By properly maintaining your wood stove and following good safety practices, you can enjoy cozy wood heat all winter long. Remember these tips any time you use a wood-burning appliance in your home.
Minimize creosote. Chimney fires start when accumulated soot and creosote inside a chimney or stovepipe ignite. When creosote burns, it can reach temperatures up to 2,000 degrees, causing failure of both masonry and metal chimneys, even burning down a house.
Keeping a chimney clean is the best insurance against a fire. Although you can’t eliminate creosote completely, you can prevent its build-up by burning wood correctly and properly operating your wood stove. Burning your fires hot also makes a difference because creosote usually forms at temperatures below 250 degrees.
Clean your chimney regularly. How often you clean the chimney depends on the particular wood stove and how you use it. When you use your stove continually, clean the chimney at least once every two months. Plan to have a professional clean it at least once a year to remove creosote buildup.
Build your fire correctly. The wood you use, how you store it, and how you build and bank your fires also affect a wood stove’s operation. “Safer and Cleaner Wood Heat,” a free consumer information guide, covers this information in detail. To request a copy, call the Energy Hotline, (800) 962-9731 or 324-7980 in Spokane.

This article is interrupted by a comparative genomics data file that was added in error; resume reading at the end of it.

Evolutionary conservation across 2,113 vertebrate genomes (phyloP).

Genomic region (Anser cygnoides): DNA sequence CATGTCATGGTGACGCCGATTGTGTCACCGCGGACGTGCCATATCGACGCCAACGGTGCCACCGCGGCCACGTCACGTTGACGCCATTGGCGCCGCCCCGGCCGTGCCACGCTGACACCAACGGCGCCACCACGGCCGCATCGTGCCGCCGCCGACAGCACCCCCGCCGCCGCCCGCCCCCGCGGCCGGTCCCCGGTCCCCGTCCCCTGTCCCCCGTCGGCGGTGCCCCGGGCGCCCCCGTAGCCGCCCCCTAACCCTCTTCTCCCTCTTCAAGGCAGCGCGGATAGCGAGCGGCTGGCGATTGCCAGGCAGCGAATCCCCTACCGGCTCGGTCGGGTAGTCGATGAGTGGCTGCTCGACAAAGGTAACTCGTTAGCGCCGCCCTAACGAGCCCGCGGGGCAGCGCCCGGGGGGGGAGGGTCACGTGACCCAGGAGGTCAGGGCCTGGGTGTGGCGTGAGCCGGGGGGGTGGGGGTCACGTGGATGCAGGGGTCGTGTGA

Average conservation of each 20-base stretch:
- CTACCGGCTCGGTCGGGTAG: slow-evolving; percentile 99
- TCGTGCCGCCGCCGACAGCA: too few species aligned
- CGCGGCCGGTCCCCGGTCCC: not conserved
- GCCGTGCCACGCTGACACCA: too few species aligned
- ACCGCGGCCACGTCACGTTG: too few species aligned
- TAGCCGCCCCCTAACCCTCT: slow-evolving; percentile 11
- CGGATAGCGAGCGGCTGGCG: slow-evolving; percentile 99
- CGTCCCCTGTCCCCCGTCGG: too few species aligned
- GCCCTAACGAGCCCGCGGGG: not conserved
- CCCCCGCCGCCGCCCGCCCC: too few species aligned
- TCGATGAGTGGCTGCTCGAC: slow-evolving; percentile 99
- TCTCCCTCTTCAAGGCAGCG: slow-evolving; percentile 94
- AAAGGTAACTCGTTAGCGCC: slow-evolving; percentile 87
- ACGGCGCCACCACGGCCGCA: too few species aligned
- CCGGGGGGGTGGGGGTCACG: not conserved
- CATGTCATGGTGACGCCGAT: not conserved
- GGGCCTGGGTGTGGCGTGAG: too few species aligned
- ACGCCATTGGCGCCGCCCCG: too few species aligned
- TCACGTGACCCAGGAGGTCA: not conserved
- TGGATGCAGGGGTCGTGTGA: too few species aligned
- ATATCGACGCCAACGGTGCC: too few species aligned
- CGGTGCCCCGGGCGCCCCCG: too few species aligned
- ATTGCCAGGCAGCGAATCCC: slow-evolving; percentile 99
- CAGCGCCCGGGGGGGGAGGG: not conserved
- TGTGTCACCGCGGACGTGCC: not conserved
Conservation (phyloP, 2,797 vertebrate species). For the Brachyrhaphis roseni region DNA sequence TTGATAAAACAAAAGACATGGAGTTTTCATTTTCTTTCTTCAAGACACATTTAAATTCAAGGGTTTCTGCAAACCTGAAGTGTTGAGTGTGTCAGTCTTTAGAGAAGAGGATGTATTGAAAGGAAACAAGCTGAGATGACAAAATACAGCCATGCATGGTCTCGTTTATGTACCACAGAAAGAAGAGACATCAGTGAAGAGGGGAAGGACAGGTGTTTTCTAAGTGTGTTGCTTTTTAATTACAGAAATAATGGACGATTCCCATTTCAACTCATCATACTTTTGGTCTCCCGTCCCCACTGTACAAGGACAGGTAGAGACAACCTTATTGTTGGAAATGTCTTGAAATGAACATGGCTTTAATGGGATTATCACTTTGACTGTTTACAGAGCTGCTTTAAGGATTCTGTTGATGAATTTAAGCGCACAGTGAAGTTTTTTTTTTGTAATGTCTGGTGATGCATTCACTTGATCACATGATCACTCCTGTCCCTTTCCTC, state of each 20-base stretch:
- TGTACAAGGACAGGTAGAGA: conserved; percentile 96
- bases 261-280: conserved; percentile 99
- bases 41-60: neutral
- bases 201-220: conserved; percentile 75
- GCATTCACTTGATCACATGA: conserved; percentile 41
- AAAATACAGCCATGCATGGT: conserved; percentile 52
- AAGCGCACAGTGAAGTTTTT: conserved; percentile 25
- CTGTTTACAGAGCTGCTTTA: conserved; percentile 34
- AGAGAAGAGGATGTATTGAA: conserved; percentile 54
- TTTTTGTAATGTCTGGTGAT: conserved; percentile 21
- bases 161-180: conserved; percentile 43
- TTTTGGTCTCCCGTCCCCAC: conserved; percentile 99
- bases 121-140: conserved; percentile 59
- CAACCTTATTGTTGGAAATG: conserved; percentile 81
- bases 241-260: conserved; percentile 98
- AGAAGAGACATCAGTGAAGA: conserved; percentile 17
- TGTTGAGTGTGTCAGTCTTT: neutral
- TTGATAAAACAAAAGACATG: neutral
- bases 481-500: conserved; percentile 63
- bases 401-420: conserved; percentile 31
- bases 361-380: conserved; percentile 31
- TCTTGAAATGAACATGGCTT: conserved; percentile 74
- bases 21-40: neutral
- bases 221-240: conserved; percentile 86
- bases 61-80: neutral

Inspect your wood stove and chimney periodically. Be sure your inspection covers the following components:
Chimney cap. The draft could be reduced if the chimney cap becomes plugged by debris.
Catalytic combustor holes. These holes can plug up. Follow the manufacturer’s cleaning instructions.
Stovepipe. The angles and bolts are particularly subject to corrosion.
Gaskets. On airtight stove doors, gaskets need to be replaced every few years.
Seams. The seams on stoves sealed with furnace cement may leak. Eventually, the cement becomes brittle and may fall out.
Firebrick. Check for broken or missing firebricks.
Grate. Look for cracks or breaks on the grate, or stove bottom, where the fire is built.
Invest in the right equipment. Every home with a wood stove should have at least one smoke detector per floor and an emergency ladder stored near a window on each upper floor. Standard equipment should also include a pair of insulated gloves for handling an overheated stove and stovepipe, and a stack thermometer to monitor operating temperatures. Buy the best quality fire extinguisher you can afford. A carbon dioxide or dry chemical extinguisher is handy in case the heat from a chimney fire ignites combustible materials around it.
Know what to do if a chimney fire occurs. If you do have a chimney fire, close any doors and air inlets on the stove. If the fire is small, shutting off the air reaching it may extinguish the flames. Do not throw water on an overheated wood stove. The water may explode as steam, seriously burning anyone nearby.
Plan escape routes from every room in your home and make sure all family members are aware of fire survival techniques. Hold a practice drill so everyone understands exactly what to do in case a fire occurs.
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